At times our walk resembled something out of a Disney film or Avatar with massive orchids bending under their own weight suspended from tree trunks, and clouds – and I do mean clouds of butterflies swooping and hovering around everywhere, some of them as big as my two hands held with fingers outstretched.  There were bees, ants and wasps, and a warm humidity muffled the sounds.  It felt like we were walking inside a grand hall of tree trunks and leaves.

a clearing in the jungle canopy

Eventually we came out to a little beach on the edge of the lagoon and we sat in complete peace until the canoe with the others came and collected us and took us back to the lodge.  After an excellent and huge lunch I dozed off in a hammock for the afternoon, lulled gently to sleep by buzzing insects.  After our siesta we went out in the smaller canoe and paddled gently around the lake.  We stopped and listened to the cayman gulping and grunting somewhere in the the thick undergrowth and then as the sun launched itself over the horizon of trees we again swam in the warm lagoon.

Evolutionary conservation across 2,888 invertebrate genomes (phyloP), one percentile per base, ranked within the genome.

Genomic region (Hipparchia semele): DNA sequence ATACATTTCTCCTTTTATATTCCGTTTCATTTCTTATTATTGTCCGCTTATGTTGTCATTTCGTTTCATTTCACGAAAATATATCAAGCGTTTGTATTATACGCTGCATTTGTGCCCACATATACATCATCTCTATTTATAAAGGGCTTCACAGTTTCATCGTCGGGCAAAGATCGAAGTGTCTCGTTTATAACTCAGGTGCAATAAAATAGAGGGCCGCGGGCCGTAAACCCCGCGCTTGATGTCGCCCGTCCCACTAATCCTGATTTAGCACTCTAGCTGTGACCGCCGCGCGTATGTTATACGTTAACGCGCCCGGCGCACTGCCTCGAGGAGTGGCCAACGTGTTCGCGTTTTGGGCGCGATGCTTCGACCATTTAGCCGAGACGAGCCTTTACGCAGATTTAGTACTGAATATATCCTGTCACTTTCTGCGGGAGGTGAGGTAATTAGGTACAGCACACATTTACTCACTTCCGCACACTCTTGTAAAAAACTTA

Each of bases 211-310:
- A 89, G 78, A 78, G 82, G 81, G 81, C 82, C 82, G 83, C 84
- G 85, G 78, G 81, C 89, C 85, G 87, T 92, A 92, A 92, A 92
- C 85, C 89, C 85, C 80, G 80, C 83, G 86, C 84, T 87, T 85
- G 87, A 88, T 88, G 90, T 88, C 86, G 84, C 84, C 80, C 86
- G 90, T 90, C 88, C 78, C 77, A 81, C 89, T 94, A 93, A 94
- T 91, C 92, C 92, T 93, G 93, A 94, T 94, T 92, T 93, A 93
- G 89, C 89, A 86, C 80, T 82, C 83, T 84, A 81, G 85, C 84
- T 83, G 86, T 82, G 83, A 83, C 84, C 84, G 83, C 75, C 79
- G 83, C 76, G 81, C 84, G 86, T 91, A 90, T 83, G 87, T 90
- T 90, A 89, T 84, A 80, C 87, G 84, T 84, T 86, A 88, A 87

no need to steal – bananas are left out for the monkeys

After dinner Javier led me deep into the dark of the jungle and with torches flashing on the trees and the ground we discovered a whole different world of insects, frogs and birds.  When we had walked for ages we put the torches off and sat in total darkness.  The starlight couldn’t penetrate the canopy and we sat like this for about twenty minutes in silence.  It was comforting and the dark wrapped around us like a security blanket yet a little disconcerting as I wondered what was out there in the dark watching us.  I believed I could see orange and red eyes staring out at us from between the tree trunks.

La Hormiga Lodge